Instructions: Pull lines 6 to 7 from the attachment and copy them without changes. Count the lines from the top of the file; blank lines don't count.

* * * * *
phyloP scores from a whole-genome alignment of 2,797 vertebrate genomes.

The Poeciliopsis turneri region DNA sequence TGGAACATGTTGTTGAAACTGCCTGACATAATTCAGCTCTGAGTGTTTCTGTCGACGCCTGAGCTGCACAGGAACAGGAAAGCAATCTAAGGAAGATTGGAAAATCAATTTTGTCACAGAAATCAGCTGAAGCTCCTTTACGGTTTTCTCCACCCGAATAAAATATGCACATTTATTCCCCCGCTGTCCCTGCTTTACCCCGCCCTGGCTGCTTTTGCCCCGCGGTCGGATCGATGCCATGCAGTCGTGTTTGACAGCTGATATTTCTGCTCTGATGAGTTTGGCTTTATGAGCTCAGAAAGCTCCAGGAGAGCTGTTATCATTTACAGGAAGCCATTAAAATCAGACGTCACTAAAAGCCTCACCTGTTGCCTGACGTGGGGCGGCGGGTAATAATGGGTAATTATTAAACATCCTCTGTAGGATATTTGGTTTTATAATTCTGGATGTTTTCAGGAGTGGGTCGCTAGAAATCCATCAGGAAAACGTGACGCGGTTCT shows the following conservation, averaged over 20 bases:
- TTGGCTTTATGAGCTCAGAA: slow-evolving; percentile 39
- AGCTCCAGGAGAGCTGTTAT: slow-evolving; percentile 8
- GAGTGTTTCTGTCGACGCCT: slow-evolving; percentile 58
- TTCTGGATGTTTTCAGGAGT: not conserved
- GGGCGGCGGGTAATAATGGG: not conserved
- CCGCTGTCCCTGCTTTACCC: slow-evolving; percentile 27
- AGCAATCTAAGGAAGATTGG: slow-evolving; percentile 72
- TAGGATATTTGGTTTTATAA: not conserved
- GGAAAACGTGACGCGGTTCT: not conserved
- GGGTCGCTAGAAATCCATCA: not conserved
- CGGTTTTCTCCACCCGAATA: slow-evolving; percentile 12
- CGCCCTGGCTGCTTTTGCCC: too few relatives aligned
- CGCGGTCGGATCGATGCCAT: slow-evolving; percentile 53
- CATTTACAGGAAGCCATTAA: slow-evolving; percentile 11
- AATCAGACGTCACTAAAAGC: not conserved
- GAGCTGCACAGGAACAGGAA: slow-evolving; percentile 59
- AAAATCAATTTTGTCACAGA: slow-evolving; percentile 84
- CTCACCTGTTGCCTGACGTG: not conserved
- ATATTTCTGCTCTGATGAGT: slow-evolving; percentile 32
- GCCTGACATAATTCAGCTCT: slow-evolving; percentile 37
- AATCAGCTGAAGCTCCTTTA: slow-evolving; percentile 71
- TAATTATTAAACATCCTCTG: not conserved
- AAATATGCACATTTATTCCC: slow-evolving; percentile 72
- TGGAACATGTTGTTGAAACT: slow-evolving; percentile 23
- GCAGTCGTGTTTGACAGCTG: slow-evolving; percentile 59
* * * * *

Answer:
- TTCTGGATGTTTTCAGGAGT: not conserved
- GGGCGGCGGGTAATAATGGG: not conserved